September 15, 2009

Farewell Summer, Hello Fall!

Posted in Summer Scents at 1:46 pm by April

This past summer has been one of extreme temperatures and I’ve found myself enjoying some fresh, fruity, and floral scents that I’d otherwise have steered clear of, had the weather not been so daunting. From the obligatory body sprays (for use on days when the thermostat crawled past 100 degrees), to some very light and refreshing eau de parfums, here is a look at some of the scents (both new and old) that I’ve discovered and enjoyed over the past few months.

Miss Dior Cherie by Christian Dior

This one is a given; ask any young woman wearing a flirty skirt and a smile if she’s a fan of MDC and you’ll most likely get a passionate, “YES!” in response. It’s a perfume with a fan base that’s well-deserved. Though I didn’t quite fall for its charms immediately; it was only a matter of time before this patchouli-strawberry-rose, chypre concoction (that reminds me of strawberries and champagne with a bit of chilled pineapple), and which was composed by the talented Christine Nagel, ensnared my affections. Light, fruity, and sweet though still fresh, this is a perfume that’s capable of chasing the clouds away and calling forth the sun. I don’t know that it will get much use in the coming months, but it will be back on my dresser in all its cheerful innocence come spring of next year.

Rose Absolute by Yves Rocher

Though it took some time to actually receive this perfume once I’d ordered it (I’ll state very simply that Yves Rocher’s customer service is about the worst I’ve ever encountered), I was quite happy with it once the bottle found its way into my hands. I thought its citrus-y rose and patchouli notes paired well with its sweet tonka undertones to create something fresh, tart, powdery, and fun. The rose itself in Rose Absolute is thick, full, and fresh – very green and inviting, and it managed to maintain its freshness even though the rest of the scent had an almost (and I stress the word almost) gourmand feel. I wore this on days when the sun was shining but it wasn’t swelteringly hot, and I could find enough solace in the shade to enjoy something just slightly sweet and green.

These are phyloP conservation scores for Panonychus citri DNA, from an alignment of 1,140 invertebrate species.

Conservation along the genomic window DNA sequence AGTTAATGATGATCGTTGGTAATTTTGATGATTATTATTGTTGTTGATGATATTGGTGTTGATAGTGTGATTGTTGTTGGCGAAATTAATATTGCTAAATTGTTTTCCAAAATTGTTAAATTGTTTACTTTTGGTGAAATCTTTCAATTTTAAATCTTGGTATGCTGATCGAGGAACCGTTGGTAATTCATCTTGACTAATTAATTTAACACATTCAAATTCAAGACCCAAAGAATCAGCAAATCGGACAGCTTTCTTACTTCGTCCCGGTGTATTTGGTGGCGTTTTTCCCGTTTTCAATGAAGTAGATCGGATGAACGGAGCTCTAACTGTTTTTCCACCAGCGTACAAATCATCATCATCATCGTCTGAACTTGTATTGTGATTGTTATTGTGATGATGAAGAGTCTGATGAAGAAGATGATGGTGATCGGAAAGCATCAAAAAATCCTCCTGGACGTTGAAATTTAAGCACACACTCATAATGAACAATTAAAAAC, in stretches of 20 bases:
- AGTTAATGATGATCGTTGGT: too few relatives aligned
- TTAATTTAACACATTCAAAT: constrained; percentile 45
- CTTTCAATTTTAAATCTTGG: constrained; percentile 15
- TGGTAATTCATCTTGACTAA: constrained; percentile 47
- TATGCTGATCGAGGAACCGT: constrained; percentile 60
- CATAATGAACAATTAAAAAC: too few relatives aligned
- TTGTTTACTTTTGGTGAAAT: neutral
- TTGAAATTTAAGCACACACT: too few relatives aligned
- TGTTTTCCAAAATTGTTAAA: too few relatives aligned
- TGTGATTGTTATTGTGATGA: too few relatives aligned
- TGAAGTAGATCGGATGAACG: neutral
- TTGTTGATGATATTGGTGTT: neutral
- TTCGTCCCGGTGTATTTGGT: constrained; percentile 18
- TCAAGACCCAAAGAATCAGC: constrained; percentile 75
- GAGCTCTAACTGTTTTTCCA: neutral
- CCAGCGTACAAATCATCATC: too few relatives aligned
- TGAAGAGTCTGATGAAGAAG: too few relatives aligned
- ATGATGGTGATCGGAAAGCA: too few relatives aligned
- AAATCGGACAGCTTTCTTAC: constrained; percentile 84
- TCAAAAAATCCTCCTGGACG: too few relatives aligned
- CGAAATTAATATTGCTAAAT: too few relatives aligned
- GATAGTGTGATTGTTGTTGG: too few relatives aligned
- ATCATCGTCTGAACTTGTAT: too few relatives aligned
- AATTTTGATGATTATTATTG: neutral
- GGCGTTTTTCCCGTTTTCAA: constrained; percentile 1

L’eau d’Issey eau de parfum by Issey Miyake

Okay, so I missed the boat for this one in my teenage years when fresh aquatics were all the rage and I was consumed with the heavy-incensey-dirty-spicy-ambery scents that were CK Obsession and the like. But – this is far more beautiful than any aquatic I’ve yet to encounter and it may just be because I enjoy it in EDP form, instead of the more popular EDT, but I actually find L’eau d’Issey to be more floral than aquatic, at least until the dry-down. What begins as a burst of creamy carnation and lilies, eventually reveals melon and cedarwood; both of which add to the freshness of the flowers, while creating more depth and adding layers to this seamlessly blended classic. I was assaulted with L’eau d’Issey by the sprays of an over-eager SA at the Nordstrom Fragrance Festival this past spring, and though annoyed at the time, I’m quite thankful for the chance encounter with a fragrance I’d have otherwise overlooked due to the genre in which it’s been placed.

Something About Sofia by Benefit

This was a recent purchase and while I’ve mentioned it in another post, I’ll go into further detail about the scent itself, here. First off, Sofia opens with a burst of mango-guava sweetness. This is a floral oriental fragrance that is fruitier than most in its class, with floral and sweet aspects held together by tropical fruit. There is a big, bright, orange lily in the center of the composition, and sweet vanilla and white caramel make for an intoxicating dry-down. Though I compare it to D&G’s The One, it is more polished and offers more depth and personality than its predecessor, and this is one that will transition nicely into the autumn months and perhaps into winter, as well. Is it just me, or has anyone else noticed that several floral-oriental fragrances with lily in the heart and vanilla in the base, seem to take on a bubble-gum effect? It’s not a bad thing, just a curious one…